Germany Promises Expanded Military Role But Its Military Isn’t Ready
Germany's new defense minister has promised a more robust role but lacks the ability to back her words with action.
Germany’s new defense minister has promised a more robust role but lacks the ability to back her words with action.
The Economist (“Chinks in the armour: Is Germany able to give its allies more military help?“):
URSULA VON DER LEYEN, Germany’s first female defence minister and a possible successor to Angela Merkel as chancellor, likes a good photo opportunity. One that backfired recently had her standing under a dramatic sky with an army transport aircraft in the background, gazing into the distance as though on the look out for geopolitical derring-do. The derision was instantaneous. The image matched both her ambition and the vision she outlined in January of Germany’s armed forces playing a bigger role in international crises. Given post-war Germany’s radical pacifism, that was controversial.
She is now at risk of failing her first two practical tests. Last month she dispatched German army volunteers to Africa to help in the struggle against Ebola. And although Germany has not joined its allies in bombing the Islamic State (IS), she sent weapons to the beleaguered Iraqi Kurds. Sensing another photo-op, she boarded a Transall transport plane and flew to Iraq for a ceremonial delivery. But the anti-tank weapons, rifles and machine guns had not arrived, nor the German trainers, because the planes carrying them (one of them leased from the Dutch) were grounded en route for repairs. Another Transall, bound for Senegal with the German volunteers to fight Ebola, was stranded with technical difficulties in the Canary Islands.
The problems extend far beyond unreliable transport aircraft. Reporting to parliament last month, inspectors said that only a fraction of Germany’s helicopters, submarines and tanks are fit to be deployed. The problem is a lack of spare parts. Ordering and making them will take time. On September 30th another blow came when it emerged that technical defects affecting the air force’s Typhoon fighter jets had been found.
Mrs von der Leyen has some explaining to do. Airbus should finally deliver the first of its new A400M aircraft to replace the old Transalls this autumn, she said. The other maintenance problems, she claims, date back to her predecessors and have come to light because more is being asked of the army.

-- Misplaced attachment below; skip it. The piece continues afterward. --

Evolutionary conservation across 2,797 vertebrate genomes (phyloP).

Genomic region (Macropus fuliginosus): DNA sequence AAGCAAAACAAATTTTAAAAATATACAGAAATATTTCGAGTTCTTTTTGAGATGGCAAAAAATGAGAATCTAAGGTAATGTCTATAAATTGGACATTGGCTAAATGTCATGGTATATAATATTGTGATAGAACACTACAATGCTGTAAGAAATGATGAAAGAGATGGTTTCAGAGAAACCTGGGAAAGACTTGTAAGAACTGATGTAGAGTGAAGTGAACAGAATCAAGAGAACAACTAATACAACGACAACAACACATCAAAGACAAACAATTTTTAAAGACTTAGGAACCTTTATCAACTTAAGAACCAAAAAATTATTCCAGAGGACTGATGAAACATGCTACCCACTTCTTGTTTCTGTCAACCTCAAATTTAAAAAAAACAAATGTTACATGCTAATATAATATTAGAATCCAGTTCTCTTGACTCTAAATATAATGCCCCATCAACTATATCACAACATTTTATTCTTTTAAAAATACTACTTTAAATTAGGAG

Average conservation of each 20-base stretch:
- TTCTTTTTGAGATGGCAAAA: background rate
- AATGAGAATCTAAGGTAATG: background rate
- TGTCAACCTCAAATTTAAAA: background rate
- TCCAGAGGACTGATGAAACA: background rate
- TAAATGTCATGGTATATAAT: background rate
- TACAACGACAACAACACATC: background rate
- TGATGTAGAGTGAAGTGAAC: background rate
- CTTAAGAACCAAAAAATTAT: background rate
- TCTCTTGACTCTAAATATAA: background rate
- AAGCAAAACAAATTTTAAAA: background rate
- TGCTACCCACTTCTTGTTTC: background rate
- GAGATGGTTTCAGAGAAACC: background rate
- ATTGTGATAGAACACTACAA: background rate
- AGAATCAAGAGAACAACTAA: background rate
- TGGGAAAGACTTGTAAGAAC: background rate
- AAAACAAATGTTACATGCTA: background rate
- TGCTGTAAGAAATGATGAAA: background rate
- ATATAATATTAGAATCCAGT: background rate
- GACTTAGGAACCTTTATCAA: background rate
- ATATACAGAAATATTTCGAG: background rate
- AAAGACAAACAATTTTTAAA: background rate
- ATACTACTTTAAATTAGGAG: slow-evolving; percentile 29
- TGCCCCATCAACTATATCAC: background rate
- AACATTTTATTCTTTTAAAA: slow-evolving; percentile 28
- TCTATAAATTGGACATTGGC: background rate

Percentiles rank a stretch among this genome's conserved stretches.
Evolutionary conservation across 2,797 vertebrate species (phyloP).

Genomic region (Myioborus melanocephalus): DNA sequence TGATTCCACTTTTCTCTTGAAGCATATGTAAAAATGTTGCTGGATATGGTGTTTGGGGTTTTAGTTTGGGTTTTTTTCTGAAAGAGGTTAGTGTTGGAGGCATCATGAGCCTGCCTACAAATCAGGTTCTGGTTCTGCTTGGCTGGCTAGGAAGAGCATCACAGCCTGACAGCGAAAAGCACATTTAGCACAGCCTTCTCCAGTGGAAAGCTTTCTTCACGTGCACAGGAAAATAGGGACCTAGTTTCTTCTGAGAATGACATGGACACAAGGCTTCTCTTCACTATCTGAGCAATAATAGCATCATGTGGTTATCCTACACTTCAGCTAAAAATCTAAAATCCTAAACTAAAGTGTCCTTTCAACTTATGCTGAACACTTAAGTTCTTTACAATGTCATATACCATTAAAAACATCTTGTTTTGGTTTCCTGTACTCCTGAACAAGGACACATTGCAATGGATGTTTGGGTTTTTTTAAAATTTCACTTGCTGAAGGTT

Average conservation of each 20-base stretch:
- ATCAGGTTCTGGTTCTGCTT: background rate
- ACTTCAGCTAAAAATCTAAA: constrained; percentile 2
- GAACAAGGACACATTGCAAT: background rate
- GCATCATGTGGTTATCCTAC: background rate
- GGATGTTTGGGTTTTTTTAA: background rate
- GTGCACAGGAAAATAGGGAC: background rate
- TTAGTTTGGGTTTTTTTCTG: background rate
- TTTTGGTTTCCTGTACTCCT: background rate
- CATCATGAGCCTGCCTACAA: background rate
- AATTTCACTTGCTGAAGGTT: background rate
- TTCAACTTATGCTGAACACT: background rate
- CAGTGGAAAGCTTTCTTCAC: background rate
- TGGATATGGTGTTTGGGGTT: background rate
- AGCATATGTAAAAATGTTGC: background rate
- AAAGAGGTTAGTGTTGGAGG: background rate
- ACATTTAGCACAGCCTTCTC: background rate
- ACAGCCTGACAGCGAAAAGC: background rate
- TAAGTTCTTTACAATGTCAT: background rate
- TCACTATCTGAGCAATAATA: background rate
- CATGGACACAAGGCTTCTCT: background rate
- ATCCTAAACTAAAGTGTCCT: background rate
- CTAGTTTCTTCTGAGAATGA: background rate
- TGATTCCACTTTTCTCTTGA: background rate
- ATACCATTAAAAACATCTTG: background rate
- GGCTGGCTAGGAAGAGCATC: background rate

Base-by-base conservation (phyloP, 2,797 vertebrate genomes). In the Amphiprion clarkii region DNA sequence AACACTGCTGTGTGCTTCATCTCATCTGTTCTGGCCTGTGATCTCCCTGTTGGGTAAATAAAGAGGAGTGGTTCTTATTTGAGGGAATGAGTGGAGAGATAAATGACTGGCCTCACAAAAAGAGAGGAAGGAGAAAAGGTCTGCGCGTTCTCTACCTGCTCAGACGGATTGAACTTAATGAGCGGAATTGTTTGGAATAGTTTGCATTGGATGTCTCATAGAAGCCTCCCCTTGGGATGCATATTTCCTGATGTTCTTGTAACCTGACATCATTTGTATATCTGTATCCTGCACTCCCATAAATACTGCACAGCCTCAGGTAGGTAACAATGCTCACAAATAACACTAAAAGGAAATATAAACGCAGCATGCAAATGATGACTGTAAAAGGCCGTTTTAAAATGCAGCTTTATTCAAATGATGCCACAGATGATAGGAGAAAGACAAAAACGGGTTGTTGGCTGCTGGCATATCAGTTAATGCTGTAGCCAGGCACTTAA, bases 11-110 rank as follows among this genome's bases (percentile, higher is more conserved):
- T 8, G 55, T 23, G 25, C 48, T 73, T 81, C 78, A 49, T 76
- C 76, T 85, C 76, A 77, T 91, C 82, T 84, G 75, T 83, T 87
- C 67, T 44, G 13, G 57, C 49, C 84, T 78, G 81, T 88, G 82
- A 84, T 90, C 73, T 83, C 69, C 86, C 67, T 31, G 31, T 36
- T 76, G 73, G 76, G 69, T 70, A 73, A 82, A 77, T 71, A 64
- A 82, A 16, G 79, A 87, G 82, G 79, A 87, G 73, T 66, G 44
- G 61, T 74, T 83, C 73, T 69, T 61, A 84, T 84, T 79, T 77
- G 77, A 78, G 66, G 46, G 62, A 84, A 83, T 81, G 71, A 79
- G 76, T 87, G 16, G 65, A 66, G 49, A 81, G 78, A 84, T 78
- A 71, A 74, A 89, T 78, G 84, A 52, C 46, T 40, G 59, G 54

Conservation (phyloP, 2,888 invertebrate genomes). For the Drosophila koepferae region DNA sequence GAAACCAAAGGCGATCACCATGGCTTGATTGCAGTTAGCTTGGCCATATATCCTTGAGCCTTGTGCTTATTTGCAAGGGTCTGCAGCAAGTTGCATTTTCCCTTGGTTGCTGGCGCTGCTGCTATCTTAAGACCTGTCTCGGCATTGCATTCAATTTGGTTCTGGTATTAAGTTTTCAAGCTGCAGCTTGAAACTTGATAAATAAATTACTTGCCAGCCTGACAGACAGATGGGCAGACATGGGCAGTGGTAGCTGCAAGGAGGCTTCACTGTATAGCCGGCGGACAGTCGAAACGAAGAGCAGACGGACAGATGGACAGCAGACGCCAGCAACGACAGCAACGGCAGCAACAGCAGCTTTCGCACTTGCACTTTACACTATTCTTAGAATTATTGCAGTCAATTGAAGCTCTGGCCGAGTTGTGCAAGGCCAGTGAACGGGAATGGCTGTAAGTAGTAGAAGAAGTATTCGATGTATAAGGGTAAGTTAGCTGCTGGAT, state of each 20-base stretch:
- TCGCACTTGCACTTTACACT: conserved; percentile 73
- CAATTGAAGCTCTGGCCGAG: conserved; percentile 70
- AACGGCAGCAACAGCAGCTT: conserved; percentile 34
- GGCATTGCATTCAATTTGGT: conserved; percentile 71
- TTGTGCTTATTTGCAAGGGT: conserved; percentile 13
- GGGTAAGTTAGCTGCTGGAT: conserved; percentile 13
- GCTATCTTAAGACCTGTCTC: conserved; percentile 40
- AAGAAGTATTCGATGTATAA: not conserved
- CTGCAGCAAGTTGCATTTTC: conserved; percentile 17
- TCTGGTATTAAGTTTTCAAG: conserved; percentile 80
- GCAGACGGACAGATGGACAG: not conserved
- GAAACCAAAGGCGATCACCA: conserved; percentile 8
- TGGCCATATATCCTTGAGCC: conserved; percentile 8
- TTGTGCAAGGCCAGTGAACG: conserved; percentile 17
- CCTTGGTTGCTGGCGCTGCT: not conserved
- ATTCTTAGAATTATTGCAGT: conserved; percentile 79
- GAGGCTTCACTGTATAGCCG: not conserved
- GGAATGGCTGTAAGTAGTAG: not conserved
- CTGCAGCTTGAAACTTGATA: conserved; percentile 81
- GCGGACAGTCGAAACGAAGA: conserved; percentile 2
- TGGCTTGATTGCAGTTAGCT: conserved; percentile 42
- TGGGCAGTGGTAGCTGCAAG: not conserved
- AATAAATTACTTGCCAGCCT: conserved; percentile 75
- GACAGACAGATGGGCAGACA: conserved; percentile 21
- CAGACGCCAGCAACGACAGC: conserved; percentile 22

All true, but the question remains whether in a crisis Germany could meet its obligations as part of NATO. With Russia’s aggression in Ukraine on their minds at their summit in Wales last month, the 28 allies renewed their pledge to commit at least 2% of GDP to their armed forces. Germany has steadily cut its defence budget. It spends only 1.3%, putting it 14th among alliance countries.
The shoddy state of the armed forces is now Mrs von der Leyen’s biggest problem. It is causing tension within the grand coalition of the centre-right camp (to which she and Mrs Merkel belong) and the centre-left Social Democrats. Their parliamentary leader, Thomas Oppermann, accused Mrs von der Leyen of poor management but simultaneously ruled out spending more. Another senior Social Democrat, Thorsten Schäfer-Gümbel, suggested that she should do more work and “fewer photo shoots”.
Germany has been ridiculed for years by American, British, and French security experts for its parsimonious approach to defense. By far Europe’s biggest economic power, it’s punching well below its weight.
Regardless, I’ve long defended Germany, in that, unlike the Brits and French, their underwhelming contribution to NATO was at least matched by a modest set of foreign policy ambitions. The Brits and French have cut back their defense spending almost as much—to the extent they couldn’t even undertake a tiny mission like the air campaign over Libya without massive American assistance—but continue to have superpower ambitions for policing the world. Germany, by contrast, has basically seen its military mission simply the protection of its homeland and that of its NATO allies.
If Germany is serious about being part of a global police force, then it’s going to have to meet the NATO minimum of 2% GDP for defense. Thus far, it’s not looking like there’s the will to do that. In which case, perhaps they should go back to their previous announced foreign policy.